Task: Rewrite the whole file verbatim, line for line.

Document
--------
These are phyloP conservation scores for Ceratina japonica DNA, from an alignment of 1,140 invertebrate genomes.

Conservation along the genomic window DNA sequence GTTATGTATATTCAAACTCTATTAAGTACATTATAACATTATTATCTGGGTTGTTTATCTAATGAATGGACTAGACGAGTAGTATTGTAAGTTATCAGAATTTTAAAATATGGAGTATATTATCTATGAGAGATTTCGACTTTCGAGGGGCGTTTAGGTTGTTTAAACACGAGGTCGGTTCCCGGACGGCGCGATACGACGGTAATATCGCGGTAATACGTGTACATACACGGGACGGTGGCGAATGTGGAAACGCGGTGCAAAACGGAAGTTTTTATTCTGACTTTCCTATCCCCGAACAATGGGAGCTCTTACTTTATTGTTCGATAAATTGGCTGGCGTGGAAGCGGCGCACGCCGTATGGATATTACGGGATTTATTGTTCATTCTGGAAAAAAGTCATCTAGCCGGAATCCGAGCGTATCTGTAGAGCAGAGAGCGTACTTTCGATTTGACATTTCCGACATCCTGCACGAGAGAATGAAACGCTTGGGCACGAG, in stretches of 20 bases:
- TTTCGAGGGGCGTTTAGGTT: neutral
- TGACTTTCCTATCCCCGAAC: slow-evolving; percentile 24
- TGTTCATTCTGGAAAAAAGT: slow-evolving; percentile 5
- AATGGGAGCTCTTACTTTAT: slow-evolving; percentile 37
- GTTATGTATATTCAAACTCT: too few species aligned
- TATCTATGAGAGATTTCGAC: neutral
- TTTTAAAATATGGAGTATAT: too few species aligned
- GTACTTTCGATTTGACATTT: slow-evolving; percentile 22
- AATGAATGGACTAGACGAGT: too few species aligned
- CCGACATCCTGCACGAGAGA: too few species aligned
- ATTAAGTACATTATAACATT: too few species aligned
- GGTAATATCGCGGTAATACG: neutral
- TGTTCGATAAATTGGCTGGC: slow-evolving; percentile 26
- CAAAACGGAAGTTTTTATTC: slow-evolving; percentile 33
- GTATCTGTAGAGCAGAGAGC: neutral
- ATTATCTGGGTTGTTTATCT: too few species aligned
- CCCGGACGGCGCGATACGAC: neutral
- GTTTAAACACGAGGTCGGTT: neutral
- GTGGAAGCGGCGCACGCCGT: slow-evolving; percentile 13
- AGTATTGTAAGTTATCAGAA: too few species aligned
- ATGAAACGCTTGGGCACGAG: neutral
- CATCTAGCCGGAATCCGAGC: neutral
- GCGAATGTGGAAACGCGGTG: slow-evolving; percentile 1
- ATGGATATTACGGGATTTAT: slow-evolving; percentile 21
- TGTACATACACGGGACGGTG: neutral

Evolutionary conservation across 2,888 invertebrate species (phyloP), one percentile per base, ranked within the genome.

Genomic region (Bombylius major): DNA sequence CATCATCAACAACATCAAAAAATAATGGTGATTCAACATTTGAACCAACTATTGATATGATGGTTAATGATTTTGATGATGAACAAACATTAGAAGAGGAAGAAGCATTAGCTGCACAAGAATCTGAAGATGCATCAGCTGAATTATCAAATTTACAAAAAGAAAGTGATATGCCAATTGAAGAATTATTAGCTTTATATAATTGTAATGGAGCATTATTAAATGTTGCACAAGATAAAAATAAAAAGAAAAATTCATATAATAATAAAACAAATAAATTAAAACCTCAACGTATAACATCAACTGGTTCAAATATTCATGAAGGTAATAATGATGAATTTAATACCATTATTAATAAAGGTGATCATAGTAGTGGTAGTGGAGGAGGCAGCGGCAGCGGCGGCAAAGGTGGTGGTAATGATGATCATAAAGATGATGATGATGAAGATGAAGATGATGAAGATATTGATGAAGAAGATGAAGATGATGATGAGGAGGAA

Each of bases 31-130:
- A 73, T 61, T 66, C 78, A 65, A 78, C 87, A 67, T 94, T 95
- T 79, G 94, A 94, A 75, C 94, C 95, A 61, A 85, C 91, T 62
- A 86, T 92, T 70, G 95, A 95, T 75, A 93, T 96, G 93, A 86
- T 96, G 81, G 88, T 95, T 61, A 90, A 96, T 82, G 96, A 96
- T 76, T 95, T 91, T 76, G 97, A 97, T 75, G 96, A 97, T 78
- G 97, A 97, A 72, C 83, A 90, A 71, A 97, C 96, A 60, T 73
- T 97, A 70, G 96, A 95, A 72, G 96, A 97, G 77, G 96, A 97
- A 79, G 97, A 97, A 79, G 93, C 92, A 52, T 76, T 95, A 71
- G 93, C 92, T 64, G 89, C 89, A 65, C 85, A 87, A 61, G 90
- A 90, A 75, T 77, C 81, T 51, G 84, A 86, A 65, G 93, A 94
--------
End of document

These are phyloP conservation scores for Ceratina japonica DNA, from an alignment of 1,140 invertebrate genomes.

Conservation along the genomic window DNA sequence GTTATGTATATTCAAACTCTATTAAGTACATTATAACATTATTATCTGGGTTGTTTATCTAATGAATGGACTAGACGAGTAGTATTGTAAGTTATCAGAATTTTAAAATATGGAGTATATTATCTATGAGAGATTTCGACTTTCGAGGGGCGTTTAGGTTGTTTAAACACGAGGTCGGTTCCCGGACGGCGCGATACGACGGTAATATCGCGGTAATACGTGTACATACACGGGACGGTGGCGAATGTGGAAACGCGGTGCAAAACGGAAGTTTTTATTCTGACTTTCCTATCCCCGAACAATGGGAGCTCTTACTTTATTGTTCGATAAATTGGCTGGCGTGGAAGCGGCGCACGCCGTATGGATATTACGGGATTTATTGTTCATTCTGGAAAAAAGTCATCTAGCCGGAATCCGAGCGTATCTGTAGAGCAGAGAGCGTACTTTCGATTTGACATTTCCGACATCCTGCACGAGAGAATGAAACGCTTGGGCACGAG, in stretches of 20 bases:
- TTTCGAGGGGCGTTTAGGTT: neutral
- TGACTTTCCTATCCCCGAAC: slow-evolving; percentile 24
- TGTTCATTCTGGAAAAAAGT: slow-evolving; percentile 5
- AATGGGAGCTCTTACTTTAT: slow-evolving; percentile 37
- GTTATGTATATTCAAACTCT: too few species aligned
- TATCTATGAGAGATTTCGAC: neutral
- TTTTAAAATATGGAGTATAT: too few species aligned
- GTACTTTCGATTTGACATTT: slow-evolving; percentile 22
- AATGAATGGACTAGACGAGT: too few species aligned
- CCGACATCCTGCACGAGAGA: too few species aligned
- ATTAAGTACATTATAACATT: too few species aligned
- GGTAATATCGCGGTAATACG: neutral
- TGTTCGATAAATTGGCTGGC: slow-evolving; percentile 26
- CAAAACGGAAGTTTTTATTC: slow-evolving; percentile 33
- GTATCTGTAGAGCAGAGAGC: neutral
- ATTATCTGGGTTGTTTATCT: too few species aligned
- CCCGGACGGCGCGATACGAC: neutral
- GTTTAAACACGAGGTCGGTT: neutral
- GTGGAAGCGGCGCACGCCGT: slow-evolving; percentile 13
- AGTATTGTAAGTTATCAGAA: too few species aligned
- ATGAAACGCTTGGGCACGAG: neutral
- CATCTAGCCGGAATCCGAGC: neutral
- GCGAATGTGGAAACGCGGTG: slow-evolving; percentile 1
- ATGGATATTACGGGATTTAT: slow-evolving; percentile 21
- TGTACATACACGGGACGGTG: neutral

Evolutionary conservation across 2,888 invertebrate species (phyloP), one percentile per base, ranked within the genome.

Genomic region (Bombylius major): DNA sequence CATCATCAACAACATCAAAAAATAATGGTGATTCAACATTTGAACCAACTATTGATATGATGGTTAATGATTTTGATGATGAACAAACATTAGAAGAGGAAGAAGCATTAGCTGCACAAGAATCTGAAGATGCATCAGCTGAATTATCAAATTTACAAAAAGAAAGTGATATGCCAATTGAAGAATTATTAGCTTTATATAATTGTAATGGAGCATTATTAAATGTTGCACAAGATAAAAATAAAAAGAAAAATTCATATAATAATAAAACAAATAAATTAAAACCTCAACGTATAACATCAACTGGTTCAAATATTCATGAAGGTAATAATGATGAATTTAATACCATTATTAATAAAGGTGATCATAGTAGTGGTAGTGGAGGAGGCAGCGGCAGCGGCGGCAAAGGTGGTGGTAATGATGATCATAAAGATGATGATGATGAAGATGAAGATGATGAAGATATTGATGAAGAAGATGAAGATGATGATGAGGAGGAA

Each of bases 31-130:
- A 73, T 61, T 66, C 78, A 65, A 78, C 87, A 67, T 94, T 95
- T 79, G 94, A 94, A 75, C 94, C 95, A 61, A 85, C 91, T 62
- A 86, T 92, T 70, G 95, A 95, T 75, A 93, T 96, G 93, A 86
- T 96, G 81, G 88, T 95, T 61, A 90, A 96, T 82, G 96, A 96
- T 76, T 95, T 91, T 76, G 97, A 97, T 75, G 96, A 97, T 78
- G 97, A 97, A 72, C 83, A 90, A 71, A 97, C 96, A 60, T 73
- T 97, A 70, G 96, A 95, A 72, G 96, A 97, G 77, G 96, A 97
- A 79, G 97, A 97, A 79, G 93, C 92, A 52, T 76, T 95, A 71
- G 93, C 92, T 64, G 89, C 89, A 65, C 85, A 87, A 61, G 90
- A 90, A 75, T 77, C 81, T 51, G 84, A 86, A 65, G 93, A 94